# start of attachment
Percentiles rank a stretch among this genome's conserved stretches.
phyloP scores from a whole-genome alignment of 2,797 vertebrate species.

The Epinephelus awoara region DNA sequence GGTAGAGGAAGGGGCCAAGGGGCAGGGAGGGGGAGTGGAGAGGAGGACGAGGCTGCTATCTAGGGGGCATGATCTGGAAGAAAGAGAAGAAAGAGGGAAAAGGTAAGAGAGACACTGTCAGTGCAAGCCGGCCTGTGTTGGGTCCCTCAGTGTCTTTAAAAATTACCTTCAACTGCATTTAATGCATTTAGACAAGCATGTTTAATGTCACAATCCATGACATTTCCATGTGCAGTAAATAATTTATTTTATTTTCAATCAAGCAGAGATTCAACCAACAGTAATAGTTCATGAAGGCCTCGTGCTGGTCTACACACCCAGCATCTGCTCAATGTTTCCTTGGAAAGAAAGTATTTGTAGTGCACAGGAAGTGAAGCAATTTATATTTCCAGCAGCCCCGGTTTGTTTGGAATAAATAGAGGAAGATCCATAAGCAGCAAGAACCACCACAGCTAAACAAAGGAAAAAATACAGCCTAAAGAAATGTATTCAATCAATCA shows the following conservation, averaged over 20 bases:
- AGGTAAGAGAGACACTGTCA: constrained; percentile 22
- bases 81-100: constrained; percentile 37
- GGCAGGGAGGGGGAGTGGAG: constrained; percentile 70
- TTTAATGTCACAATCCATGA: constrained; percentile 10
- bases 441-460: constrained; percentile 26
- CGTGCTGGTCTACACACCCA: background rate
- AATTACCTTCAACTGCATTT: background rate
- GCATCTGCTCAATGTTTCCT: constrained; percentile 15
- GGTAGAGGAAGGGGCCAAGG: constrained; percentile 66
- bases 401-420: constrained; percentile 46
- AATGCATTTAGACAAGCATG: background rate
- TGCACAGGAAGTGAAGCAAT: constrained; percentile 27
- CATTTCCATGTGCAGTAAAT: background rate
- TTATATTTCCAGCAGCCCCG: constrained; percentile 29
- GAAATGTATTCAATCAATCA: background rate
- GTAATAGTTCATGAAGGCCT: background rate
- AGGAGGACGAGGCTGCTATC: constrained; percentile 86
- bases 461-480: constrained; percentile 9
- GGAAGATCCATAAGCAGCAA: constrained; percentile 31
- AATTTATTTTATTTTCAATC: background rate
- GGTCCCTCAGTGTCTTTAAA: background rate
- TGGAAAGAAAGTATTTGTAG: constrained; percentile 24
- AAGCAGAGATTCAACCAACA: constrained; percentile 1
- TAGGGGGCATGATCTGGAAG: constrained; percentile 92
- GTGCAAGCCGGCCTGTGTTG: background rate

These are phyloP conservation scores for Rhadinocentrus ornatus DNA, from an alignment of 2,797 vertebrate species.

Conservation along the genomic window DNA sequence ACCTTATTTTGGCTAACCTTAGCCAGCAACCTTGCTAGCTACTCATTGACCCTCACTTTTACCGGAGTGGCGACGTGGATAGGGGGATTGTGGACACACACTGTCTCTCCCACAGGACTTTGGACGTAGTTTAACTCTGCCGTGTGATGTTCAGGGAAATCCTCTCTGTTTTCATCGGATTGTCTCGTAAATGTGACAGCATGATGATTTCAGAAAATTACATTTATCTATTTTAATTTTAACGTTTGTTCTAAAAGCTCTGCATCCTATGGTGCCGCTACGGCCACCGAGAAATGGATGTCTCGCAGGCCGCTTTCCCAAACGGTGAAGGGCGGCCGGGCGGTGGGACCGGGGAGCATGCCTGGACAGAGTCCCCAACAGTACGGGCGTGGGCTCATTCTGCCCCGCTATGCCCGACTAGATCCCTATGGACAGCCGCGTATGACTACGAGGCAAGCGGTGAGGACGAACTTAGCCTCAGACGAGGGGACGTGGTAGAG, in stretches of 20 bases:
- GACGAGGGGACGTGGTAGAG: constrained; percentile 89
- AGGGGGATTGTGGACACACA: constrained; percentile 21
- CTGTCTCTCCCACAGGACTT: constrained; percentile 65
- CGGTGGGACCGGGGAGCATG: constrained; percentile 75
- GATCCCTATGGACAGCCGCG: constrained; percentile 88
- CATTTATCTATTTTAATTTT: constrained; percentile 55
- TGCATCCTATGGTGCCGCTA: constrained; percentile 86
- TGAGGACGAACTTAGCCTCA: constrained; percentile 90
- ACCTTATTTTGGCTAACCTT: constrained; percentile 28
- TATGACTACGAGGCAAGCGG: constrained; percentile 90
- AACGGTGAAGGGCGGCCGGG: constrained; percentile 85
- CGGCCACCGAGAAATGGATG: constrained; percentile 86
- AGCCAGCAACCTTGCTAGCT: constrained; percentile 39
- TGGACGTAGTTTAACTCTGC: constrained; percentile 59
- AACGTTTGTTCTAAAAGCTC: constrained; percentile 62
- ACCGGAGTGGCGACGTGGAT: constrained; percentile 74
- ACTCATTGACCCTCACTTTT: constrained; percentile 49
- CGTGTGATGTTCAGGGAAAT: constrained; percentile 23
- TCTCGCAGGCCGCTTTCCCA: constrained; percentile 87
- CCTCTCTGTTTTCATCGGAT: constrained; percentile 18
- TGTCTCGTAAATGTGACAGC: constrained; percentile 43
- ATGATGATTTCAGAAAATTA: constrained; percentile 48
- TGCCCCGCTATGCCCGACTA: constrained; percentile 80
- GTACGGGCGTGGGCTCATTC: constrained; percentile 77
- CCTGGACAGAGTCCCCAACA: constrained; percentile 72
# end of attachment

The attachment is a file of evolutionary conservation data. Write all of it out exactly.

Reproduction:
Percentiles rank a stretch among this genome's conserved stretches.
phyloP scores from a whole-genome alignment of 2,797 vertebrate species.

The Epinephelus awoara region DNA sequence GGTAGAGGAAGGGGCCAAGGGGCAGGGAGGGGGAGTGGAGAGGAGGACGAGGCTGCTATCTAGGGGGCATGATCTGGAAGAAAGAGAAGAAAGAGGGAAAAGGTAAGAGAGACACTGTCAGTGCAAGCCGGCCTGTGTTGGGTCCCTCAGTGTCTTTAAAAATTACCTTCAACTGCATTTAATGCATTTAGACAAGCATGTTTAATGTCACAATCCATGACATTTCCATGTGCAGTAAATAATTTATTTTATTTTCAATCAAGCAGAGATTCAACCAACAGTAATAGTTCATGAAGGCCTCGTGCTGGTCTACACACCCAGCATCTGCTCAATGTTTCCTTGGAAAGAAAGTATTTGTAGTGCACAGGAAGTGAAGCAATTTATATTTCCAGCAGCCCCGGTTTGTTTGGAATAAATAGAGGAAGATCCATAAGCAGCAAGAACCACCACAGCTAAACAAAGGAAAAAATACAGCCTAAAGAAATGTATTCAATCAATCA shows the following conservation, averaged over 20 bases:
- AGGTAAGAGAGACACTGTCA: constrained; percentile 22
- bases 81-100: constrained; percentile 37
- GGCAGGGAGGGGGAGTGGAG: constrained; percentile 70
- TTTAATGTCACAATCCATGA: constrained; percentile 10
- bases 441-460: constrained; percentile 26
- CGTGCTGGTCTACACACCCA: background rate
- AATTACCTTCAACTGCATTT: background rate
- GCATCTGCTCAATGTTTCCT: constrained; percentile 15
- GGTAGAGGAAGGGGCCAAGG: constrained; percentile 66
- bases 401-420: constrained; percentile 46
- AATGCATTTAGACAAGCATG: background rate
- TGCACAGGAAGTGAAGCAAT: constrained; percentile 27
- CATTTCCATGTGCAGTAAAT: background rate
- TTATATTTCCAGCAGCCCCG: constrained; percentile 29
- GAAATGTATTCAATCAATCA: background rate
- GTAATAGTTCATGAAGGCCT: background rate
- AGGAGGACGAGGCTGCTATC: constrained; percentile 86
- bases 461-480: constrained; percentile 9
- GGAAGATCCATAAGCAGCAA: constrained; percentile 31
- AATTTATTTTATTTTCAATC: background rate
- GGTCCCTCAGTGTCTTTAAA: background rate
- TGGAAAGAAAGTATTTGTAG: constrained; percentile 24
- AAGCAGAGATTCAACCAACA: constrained; percentile 1
- TAGGGGGCATGATCTGGAAG: constrained; percentile 92
- GTGCAAGCCGGCCTGTGTTG: background rate

These are phyloP conservation scores for Rhadinocentrus ornatus DNA, from an alignment of 2,797 vertebrate species.

Conservation along the genomic window DNA sequence ACCTTATTTTGGCTAACCTTAGCCAGCAACCTTGCTAGCTACTCATTGACCCTCACTTTTACCGGAGTGGCGACGTGGATAGGGGGATTGTGGACACACACTGTCTCTCCCACAGGACTTTGGACGTAGTTTAACTCTGCCGTGTGATGTTCAGGGAAATCCTCTCTGTTTTCATCGGATTGTCTCGTAAATGTGACAGCATGATGATTTCAGAAAATTACATTTATCTATTTTAATTTTAACGTTTGTTCTAAAAGCTCTGCATCCTATGGTGCCGCTACGGCCACCGAGAAATGGATGTCTCGCAGGCCGCTTTCCCAAACGGTGAAGGGCGGCCGGGCGGTGGGACCGGGGAGCATGCCTGGACAGAGTCCCCAACAGTACGGGCGTGGGCTCATTCTGCCCCGCTATGCCCGACTAGATCCCTATGGACAGCCGCGTATGACTACGAGGCAAGCGGTGAGGACGAACTTAGCCTCAGACGAGGGGACGTGGTAGAG, in stretches of 20 bases:
- GACGAGGGGACGTGGTAGAG: constrained; percentile 89
- AGGGGGATTGTGGACACACA: constrained; percentile 21
- CTGTCTCTCCCACAGGACTT: constrained; percentile 65
- CGGTGGGACCGGGGAGCATG: constrained; percentile 75
- GATCCCTATGGACAGCCGCG: constrained; percentile 88
- CATTTATCTATTTTAATTTT: constrained; percentile 55
- TGCATCCTATGGTGCCGCTA: constrained; percentile 86
- TGAGGACGAACTTAGCCTCA: constrained; percentile 90
- ACCTTATTTTGGCTAACCTT: constrained; percentile 28
- TATGACTACGAGGCAAGCGG: constrained; percentile 90
- AACGGTGAAGGGCGGCCGGG: constrained; percentile 85
- CGGCCACCGAGAAATGGATG: constrained; percentile 86
- AGCCAGCAACCTTGCTAGCT: constrained; percentile 39
- TGGACGTAGTTTAACTCTGC: constrained; percentile 59
- AACGTTTGTTCTAAAAGCTC: constrained; percentile 62
- ACCGGAGTGGCGACGTGGAT: constrained; percentile 74
- ACTCATTGACCCTCACTTTT: constrained; percentile 49
- CGTGTGATGTTCAGGGAAAT: constrained; percentile 23
- TCTCGCAGGCCGCTTTCCCA: constrained; percentile 87
- CCTCTCTGTTTTCATCGGAT: constrained; percentile 18
- TGTCTCGTAAATGTGACAGC: constrained; percentile 43
- ATGATGATTTCAGAAAATTA: constrained; percentile 48
- TGCCCCGCTATGCCCGACTA: constrained; percentile 80
- GTACGGGCGTGGGCTCATTC: constrained; percentile 77
- CCTGGACAGAGTCCCCAACA: constrained; percentile 72